Lee morrisono learytm2006economicvalueportfoliomatrix
ARTICLE IN PRESS
Tourism Management 27 (2006) 576–588
The economic value portfolio matrix: A target market selection tool
for destination marketing organizations
Gyehee Leea,Ã, Alastair M. Morrisonb, Joseph T. O’Learyc
Department of Tourism Management, College of Business, Keimyung University, 1000 Shindang-dong, Dalseogu, Daegu 704-701, Korea
Department of Hospitality & Tourism Management, Purdue University, Room 111A, Stone Hall, 700 W. State Street, West Lafayette,
IN 47907-2059, USA
Department of Recreation, Park & Tourism Sciences, Texas A & M University, 2261 TAMU, College Station, TX 77843-2261, USA
Received 19 January 2005; accepted 18 February 2005
The main goal of the study was to propose a practical evaluation tool for destination marketers to evaluate travel market
segments in terms of the expected economic return on each identiﬁed segment. An Economic Value Portfolio Matrix based on the
Stay-Spend Index (SSI) and market share was developed. French travelers to Canada were segmented based on beneﬁts sought.
Beneﬁt segmentation has been extensively used in travel research in the past 20 years and has helped us better understand the
dynamic global tourism market. The results showed that the Economic Value Portfolio Matrix approach may be a useful quantiﬁable
and objective evaluation tool for destination marketing organizations and that beneﬁts sought clearly differentiated the French long-
haul pleasure travel market.
r 2005 Elsevier Ltd. All rights reserved.
Keywords: Beneﬁt segment; French travellers; Economic value portfolio; Market segmentation; Stay-spend index (SSI)
1. Background (excluding US residents), the French market ranked
number three after the UK and Japan, with an average
French travelers represent the world’s third largest annual growth rate above 3.0% (World Tourism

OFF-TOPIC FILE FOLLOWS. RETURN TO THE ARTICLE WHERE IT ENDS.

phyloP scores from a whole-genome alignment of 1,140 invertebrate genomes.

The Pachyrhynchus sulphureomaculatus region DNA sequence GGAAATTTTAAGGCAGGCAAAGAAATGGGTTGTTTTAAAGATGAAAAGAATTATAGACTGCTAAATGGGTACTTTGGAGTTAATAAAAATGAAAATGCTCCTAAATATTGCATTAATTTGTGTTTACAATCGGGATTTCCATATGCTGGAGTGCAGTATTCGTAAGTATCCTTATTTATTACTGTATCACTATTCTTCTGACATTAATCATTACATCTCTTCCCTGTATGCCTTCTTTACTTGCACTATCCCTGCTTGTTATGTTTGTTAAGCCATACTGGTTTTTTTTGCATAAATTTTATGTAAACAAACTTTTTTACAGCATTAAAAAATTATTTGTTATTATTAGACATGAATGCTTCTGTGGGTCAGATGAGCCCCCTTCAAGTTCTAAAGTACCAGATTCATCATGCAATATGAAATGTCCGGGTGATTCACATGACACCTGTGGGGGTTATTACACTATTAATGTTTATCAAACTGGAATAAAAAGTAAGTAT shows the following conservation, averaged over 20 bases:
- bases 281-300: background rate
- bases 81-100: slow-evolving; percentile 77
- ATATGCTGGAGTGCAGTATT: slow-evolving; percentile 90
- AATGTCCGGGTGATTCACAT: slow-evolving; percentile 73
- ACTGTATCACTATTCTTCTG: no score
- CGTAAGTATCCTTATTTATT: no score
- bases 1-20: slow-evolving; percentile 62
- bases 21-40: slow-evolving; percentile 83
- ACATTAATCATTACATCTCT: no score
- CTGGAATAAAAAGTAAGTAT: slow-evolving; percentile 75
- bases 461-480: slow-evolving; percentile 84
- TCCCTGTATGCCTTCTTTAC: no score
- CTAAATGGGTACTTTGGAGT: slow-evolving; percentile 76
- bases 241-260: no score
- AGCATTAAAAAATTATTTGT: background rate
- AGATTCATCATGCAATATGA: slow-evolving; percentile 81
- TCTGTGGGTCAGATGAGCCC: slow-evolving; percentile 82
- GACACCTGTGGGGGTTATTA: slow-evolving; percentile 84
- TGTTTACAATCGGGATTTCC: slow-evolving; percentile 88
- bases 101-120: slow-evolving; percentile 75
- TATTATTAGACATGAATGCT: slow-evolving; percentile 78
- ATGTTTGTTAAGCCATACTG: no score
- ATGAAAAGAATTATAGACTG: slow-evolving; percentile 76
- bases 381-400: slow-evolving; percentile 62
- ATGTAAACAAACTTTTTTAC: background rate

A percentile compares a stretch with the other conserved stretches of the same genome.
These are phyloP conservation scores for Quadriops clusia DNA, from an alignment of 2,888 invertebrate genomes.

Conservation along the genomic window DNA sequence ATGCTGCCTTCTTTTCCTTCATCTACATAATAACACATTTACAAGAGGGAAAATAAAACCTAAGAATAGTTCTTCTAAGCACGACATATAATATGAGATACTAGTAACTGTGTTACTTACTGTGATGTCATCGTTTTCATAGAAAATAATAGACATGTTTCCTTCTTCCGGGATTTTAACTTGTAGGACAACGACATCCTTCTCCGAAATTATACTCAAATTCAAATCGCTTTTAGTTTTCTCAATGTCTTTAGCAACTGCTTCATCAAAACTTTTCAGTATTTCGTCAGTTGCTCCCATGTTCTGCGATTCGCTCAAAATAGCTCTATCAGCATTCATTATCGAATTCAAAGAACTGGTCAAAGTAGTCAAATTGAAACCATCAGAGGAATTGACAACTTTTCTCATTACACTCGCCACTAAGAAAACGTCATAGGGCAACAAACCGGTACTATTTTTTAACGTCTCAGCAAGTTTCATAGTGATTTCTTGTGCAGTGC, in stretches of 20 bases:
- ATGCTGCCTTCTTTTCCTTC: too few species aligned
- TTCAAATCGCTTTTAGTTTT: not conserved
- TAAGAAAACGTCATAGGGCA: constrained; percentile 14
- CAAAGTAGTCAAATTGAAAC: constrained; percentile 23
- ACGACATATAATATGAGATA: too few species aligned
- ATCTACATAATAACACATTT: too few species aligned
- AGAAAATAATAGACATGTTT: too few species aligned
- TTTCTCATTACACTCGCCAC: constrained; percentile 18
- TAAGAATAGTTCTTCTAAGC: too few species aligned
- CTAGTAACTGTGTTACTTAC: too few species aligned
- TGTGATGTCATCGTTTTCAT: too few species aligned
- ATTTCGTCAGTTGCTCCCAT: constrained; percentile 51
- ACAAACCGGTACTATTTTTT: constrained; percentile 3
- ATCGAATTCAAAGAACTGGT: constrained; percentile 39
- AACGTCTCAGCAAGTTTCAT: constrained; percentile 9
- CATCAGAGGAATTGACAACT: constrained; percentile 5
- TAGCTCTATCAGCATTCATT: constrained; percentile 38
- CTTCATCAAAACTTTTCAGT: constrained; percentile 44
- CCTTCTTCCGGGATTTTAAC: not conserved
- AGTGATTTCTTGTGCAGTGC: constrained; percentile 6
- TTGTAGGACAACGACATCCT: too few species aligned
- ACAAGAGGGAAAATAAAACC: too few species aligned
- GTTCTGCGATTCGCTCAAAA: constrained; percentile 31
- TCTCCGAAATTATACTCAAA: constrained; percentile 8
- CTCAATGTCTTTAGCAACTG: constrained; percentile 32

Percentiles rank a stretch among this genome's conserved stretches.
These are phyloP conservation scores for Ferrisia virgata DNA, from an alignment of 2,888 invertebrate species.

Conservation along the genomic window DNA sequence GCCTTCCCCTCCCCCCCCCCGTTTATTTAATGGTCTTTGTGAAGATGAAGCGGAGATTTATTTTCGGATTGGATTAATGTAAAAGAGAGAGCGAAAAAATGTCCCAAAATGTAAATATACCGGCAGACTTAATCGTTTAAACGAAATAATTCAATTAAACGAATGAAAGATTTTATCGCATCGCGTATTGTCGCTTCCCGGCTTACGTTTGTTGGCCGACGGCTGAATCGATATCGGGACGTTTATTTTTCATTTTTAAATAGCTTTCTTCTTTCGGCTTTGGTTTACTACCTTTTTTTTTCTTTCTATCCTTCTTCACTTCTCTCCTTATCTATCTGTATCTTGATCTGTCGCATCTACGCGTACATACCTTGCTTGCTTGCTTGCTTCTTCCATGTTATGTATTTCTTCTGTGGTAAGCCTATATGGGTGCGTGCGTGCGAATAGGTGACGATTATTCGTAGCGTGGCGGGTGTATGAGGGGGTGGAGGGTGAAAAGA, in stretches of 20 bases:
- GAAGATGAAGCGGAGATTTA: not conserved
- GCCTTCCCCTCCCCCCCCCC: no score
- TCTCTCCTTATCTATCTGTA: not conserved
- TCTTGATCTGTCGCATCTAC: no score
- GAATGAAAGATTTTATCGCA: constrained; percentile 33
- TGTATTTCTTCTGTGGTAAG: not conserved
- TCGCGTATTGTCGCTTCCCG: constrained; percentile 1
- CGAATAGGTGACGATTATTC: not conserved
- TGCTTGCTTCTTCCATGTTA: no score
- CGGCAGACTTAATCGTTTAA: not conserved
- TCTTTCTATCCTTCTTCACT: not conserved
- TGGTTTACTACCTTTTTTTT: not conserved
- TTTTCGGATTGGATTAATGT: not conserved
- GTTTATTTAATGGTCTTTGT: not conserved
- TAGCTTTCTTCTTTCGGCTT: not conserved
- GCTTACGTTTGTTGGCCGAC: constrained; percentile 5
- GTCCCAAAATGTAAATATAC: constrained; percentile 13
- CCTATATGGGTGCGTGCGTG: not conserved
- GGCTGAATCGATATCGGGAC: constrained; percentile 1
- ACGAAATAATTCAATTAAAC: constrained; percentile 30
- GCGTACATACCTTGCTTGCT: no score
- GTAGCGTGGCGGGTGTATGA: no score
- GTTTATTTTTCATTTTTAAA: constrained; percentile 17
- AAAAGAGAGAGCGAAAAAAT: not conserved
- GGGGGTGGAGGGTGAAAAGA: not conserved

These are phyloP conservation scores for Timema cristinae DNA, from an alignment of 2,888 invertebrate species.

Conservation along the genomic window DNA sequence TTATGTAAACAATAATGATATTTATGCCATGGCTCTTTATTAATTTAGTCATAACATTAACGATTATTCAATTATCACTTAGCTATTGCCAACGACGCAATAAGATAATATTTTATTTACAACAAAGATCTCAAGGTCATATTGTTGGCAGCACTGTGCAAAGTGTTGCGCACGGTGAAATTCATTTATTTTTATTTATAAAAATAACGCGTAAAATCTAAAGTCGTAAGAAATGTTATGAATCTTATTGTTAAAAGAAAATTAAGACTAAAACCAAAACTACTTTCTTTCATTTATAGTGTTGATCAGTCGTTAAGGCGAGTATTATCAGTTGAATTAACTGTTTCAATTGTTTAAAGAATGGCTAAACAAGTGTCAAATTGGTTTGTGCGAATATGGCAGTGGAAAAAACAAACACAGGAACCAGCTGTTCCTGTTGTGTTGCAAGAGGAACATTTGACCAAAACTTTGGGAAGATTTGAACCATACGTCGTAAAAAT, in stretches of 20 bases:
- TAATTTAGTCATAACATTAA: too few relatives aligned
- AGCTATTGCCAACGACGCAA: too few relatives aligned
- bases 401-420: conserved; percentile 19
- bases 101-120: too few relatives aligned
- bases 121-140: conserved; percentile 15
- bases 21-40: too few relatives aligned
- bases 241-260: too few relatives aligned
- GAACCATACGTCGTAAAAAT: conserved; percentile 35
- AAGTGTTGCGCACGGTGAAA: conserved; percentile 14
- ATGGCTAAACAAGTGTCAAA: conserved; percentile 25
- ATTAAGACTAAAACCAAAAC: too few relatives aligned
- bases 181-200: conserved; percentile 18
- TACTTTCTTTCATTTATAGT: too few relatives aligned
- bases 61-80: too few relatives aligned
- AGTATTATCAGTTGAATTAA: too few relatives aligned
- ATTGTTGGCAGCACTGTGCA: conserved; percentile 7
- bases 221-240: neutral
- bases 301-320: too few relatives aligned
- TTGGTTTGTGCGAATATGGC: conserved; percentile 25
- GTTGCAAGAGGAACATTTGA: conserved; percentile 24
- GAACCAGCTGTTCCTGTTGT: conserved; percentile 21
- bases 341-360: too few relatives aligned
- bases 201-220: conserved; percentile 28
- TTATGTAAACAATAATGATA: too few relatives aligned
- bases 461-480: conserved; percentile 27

tourism-generating market in absolute terms, after only Organization (WTO), 2000). The growth rate among
Germany and the United Kingdom (UK), recording 23 French outbound travelers was in the double digits
million international departures in 1999, about 65% of throughout the early 1990s, but began to rapidly
which were for pleasure travel (World Tourism Orga- decrease late in the decade (Canadian Tourism Commis-
nization (WTO), 2000). Despite the signiﬁcant volume sion (CTC), 2002). In response to the situation,
generated by French travelers in international tourism PriceWaterhouseCoopers (PWC) was hired by the
to all destinations, there is limited research on this CTC to study the French market to discover the reasons
market, with a few exceptions (Sussmann & Rashcov- behind this decline and to better understand how to
sky, 1997; Richardson & Crompton, 1988; Qiu & recapture the double-digit growth. A survey conducted
Zhang, 1995). in 1998 by PWC, on behalf of CTC (1999), divided the
The French market is of great importance to the French long-haul pleasure travel market four ways, by
Canadian tourism industry. Among overseas travelers socio-demographics, activities, motivational segments,
and travel arrangements. Although much was gleaned
ÃCorresponding author. Tel.: +82 53 580 6401; fax: +82 53 6364. from this study, it did not offer a sufﬁciently quantita-
E-mail addresses: firstname.lastname@example.org (G. Lee), email@example.com- tive measure for identifying which of the pleasure
due.edu (A.M. Morrison), firstname.lastname@example.org (J.T. O’Leary). market segments were the most proﬁtable to pursue.
0261-5177/$ - see front matter r 2005 Elsevier Ltd. All rights reserved.
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G. Lee et al. / Tourism Management 27 (2006) 576–588 577
Hence, the strategy to recapture the market was not dates back further to 1968 when Haley (1968) developed
fully identiﬁed. The demand for more effective tools to the technique as a method of predicting customers’
select the most proﬁtable target segment is urgent. These purchasing behavior more effectively than did tradi-
tools should help destination marketers to identify the tional segmentation methods, which tended to use
segments that produce the highest return on dollars consumers’ demographic, socio-economic, or geo-
invested, and to focus on key marketing strategies with graphic characteristics. Haley argued that purchasing
respect to reaching and communicating with target behavior was mostly directed by the beneﬁts sought in
markets and providing services and facilities demanded the product, and therefore that ‘‘beneﬁts which people
by the markets. are seeking in consuming a given product are the basic
reasons for the existence of true market segments’’
(Haley, 1968, p. 31). More recently, Haley (1999)
2. Study goal and objectives suggested that the new era of mass customization and